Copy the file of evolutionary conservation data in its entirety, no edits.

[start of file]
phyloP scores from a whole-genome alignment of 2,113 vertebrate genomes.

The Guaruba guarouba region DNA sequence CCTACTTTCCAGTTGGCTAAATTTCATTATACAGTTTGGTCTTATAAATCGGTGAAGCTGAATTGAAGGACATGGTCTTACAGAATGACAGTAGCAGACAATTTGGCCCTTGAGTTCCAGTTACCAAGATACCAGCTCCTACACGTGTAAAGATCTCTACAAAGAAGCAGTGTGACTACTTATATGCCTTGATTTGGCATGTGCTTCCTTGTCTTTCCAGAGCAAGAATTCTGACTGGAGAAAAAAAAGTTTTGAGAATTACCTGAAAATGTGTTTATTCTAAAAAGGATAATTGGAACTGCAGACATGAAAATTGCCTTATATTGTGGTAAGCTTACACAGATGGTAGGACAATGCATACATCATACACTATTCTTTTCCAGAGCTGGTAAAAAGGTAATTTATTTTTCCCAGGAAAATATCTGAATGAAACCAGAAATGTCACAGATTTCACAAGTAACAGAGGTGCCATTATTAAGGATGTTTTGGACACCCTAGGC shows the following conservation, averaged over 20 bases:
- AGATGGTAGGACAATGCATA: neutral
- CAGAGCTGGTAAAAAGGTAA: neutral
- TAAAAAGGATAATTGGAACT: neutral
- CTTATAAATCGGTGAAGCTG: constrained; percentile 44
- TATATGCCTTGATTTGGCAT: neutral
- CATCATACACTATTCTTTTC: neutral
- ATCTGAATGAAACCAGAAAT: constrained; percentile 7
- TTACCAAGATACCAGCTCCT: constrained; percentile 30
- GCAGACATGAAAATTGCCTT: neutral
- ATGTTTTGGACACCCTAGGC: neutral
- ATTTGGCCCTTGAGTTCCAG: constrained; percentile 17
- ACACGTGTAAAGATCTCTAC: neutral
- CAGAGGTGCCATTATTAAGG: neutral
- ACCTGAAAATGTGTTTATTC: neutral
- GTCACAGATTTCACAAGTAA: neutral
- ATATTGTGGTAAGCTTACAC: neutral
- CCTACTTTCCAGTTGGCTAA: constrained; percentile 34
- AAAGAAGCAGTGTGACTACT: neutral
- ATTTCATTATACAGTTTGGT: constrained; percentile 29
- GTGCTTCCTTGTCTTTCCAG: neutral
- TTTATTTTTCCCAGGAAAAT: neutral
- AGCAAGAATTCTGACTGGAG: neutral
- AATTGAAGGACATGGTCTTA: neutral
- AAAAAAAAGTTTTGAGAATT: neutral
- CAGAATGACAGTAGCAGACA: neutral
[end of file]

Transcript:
phyloP scores from a whole-genome alignment of 2,113 vertebrate genomes.

The Guaruba guarouba region DNA sequence CCTACTTTCCAGTTGGCTAAATTTCATTATACAGTTTGGTCTTATAAATCGGTGAAGCTGAATTGAAGGACATGGTCTTACAGAATGACAGTAGCAGACAATTTGGCCCTTGAGTTCCAGTTACCAAGATACCAGCTCCTACACGTGTAAAGATCTCTACAAAGAAGCAGTGTGACTACTTATATGCCTTGATTTGGCATGTGCTTCCTTGTCTTTCCAGAGCAAGAATTCTGACTGGAGAAAAAAAAGTTTTGAGAATTACCTGAAAATGTGTTTATTCTAAAAAGGATAATTGGAACTGCAGACATGAAAATTGCCTTATATTGTGGTAAGCTTACACAGATGGTAGGACAATGCATACATCATACACTATTCTTTTCCAGAGCTGGTAAAAAGGTAATTTATTTTTCCCAGGAAAATATCTGAATGAAACCAGAAATGTCACAGATTTCACAAGTAACAGAGGTGCCATTATTAAGGATGTTTTGGACACCCTAGGC shows the following conservation, averaged over 20 bases:
- AGATGGTAGGACAATGCATA: neutral
- CAGAGCTGGTAAAAAGGTAA: neutral
- TAAAAAGGATAATTGGAACT: neutral
- CTTATAAATCGGTGAAGCTG: constrained; percentile 44
- TATATGCCTTGATTTGGCAT: neutral
- CATCATACACTATTCTTTTC: neutral
- ATCTGAATGAAACCAGAAAT: constrained; percentile 7
- TTACCAAGATACCAGCTCCT: constrained; percentile 30
- GCAGACATGAAAATTGCCTT: neutral
- ATGTTTTGGACACCCTAGGC: neutral
- ATTTGGCCCTTGAGTTCCAG: constrained; percentile 17
- ACACGTGTAAAGATCTCTAC: neutral
- CAGAGGTGCCATTATTAAGG: neutral
- ACCTGAAAATGTGTTTATTC: neutral
- GTCACAGATTTCACAAGTAA: neutral
- ATATTGTGGTAAGCTTACAC: neutral
- CCTACTTTCCAGTTGGCTAA: constrained; percentile 34
- AAAGAAGCAGTGTGACTACT: neutral
- ATTTCATTATACAGTTTGGT: constrained; percentile 29
- GTGCTTCCTTGTCTTTCCAG: neutral
- TTTATTTTTCCCAGGAAAAT: neutral
- AGCAAGAATTCTGACTGGAG: neutral
- AATTGAAGGACATGGTCTTA: neutral
- AAAAAAAAGTTTTGAGAATT: neutral
- CAGAATGACAGTAGCAGACA: neutral